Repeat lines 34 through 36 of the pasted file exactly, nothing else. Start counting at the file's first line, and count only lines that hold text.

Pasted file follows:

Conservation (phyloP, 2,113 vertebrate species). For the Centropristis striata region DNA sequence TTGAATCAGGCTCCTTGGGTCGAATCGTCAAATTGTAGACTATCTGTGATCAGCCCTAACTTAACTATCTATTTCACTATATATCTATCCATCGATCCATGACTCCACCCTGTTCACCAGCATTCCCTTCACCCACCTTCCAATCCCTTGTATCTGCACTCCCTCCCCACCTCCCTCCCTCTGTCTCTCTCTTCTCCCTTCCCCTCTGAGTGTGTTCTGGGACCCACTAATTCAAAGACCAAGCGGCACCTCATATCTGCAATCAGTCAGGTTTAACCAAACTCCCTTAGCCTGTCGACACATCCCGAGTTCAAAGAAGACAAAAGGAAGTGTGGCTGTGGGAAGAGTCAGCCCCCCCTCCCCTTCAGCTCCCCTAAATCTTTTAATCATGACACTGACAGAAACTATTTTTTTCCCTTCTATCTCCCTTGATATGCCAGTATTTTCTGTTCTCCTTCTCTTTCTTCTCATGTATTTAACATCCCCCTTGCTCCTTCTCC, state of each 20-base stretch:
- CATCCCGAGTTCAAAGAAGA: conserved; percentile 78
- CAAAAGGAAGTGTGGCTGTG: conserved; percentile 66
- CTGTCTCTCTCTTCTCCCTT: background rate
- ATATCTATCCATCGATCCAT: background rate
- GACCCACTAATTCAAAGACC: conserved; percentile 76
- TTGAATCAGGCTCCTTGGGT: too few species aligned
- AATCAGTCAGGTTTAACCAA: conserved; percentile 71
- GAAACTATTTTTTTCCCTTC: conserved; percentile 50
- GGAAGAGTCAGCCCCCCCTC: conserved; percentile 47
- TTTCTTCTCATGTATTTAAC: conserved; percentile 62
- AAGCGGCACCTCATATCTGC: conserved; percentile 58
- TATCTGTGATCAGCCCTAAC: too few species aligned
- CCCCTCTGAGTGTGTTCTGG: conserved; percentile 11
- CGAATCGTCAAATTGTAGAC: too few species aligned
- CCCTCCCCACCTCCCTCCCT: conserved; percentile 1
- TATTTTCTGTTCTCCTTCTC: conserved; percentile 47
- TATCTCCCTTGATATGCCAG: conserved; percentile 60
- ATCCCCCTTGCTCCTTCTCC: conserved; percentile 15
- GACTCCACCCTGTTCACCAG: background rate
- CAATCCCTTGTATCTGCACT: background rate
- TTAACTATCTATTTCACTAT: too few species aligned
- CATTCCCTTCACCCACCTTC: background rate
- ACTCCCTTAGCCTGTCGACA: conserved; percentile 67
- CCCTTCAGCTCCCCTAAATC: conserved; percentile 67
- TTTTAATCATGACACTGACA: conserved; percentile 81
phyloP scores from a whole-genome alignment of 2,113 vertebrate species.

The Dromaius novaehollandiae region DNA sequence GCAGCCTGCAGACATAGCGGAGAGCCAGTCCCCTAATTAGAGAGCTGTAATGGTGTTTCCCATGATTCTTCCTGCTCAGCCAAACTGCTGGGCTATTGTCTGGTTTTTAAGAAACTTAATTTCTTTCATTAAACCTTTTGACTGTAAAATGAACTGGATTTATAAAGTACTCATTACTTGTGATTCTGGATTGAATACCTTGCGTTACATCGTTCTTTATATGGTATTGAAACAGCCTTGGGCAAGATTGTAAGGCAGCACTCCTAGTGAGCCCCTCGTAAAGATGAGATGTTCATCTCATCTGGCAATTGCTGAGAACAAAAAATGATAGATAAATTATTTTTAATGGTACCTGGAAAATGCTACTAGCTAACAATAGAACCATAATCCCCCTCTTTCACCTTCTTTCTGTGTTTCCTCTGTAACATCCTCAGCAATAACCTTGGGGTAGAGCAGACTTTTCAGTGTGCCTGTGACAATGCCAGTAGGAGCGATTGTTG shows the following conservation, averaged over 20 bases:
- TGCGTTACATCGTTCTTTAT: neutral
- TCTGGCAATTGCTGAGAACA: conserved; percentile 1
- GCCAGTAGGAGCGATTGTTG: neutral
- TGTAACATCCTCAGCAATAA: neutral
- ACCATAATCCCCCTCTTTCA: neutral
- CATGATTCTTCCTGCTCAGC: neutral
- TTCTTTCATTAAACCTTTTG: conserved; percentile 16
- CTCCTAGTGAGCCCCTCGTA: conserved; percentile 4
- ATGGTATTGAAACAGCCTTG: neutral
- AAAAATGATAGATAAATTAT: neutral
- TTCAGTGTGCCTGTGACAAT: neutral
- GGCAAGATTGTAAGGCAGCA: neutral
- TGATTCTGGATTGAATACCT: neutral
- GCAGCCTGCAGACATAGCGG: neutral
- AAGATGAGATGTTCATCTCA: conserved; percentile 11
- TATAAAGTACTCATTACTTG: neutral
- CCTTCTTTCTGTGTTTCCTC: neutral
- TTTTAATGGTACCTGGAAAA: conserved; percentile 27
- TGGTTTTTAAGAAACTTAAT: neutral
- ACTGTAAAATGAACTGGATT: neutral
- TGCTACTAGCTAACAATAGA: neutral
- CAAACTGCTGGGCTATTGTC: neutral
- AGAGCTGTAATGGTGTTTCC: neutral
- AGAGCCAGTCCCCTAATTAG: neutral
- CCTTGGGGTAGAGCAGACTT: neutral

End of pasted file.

- CATGATTCTTCCTGCTCAGC: neutral
- TTCTTTCATTAAACCTTTTG: conserved; percentile 16
- CTCCTAGTGAGCCCCTCGTA: conserved; percentile 4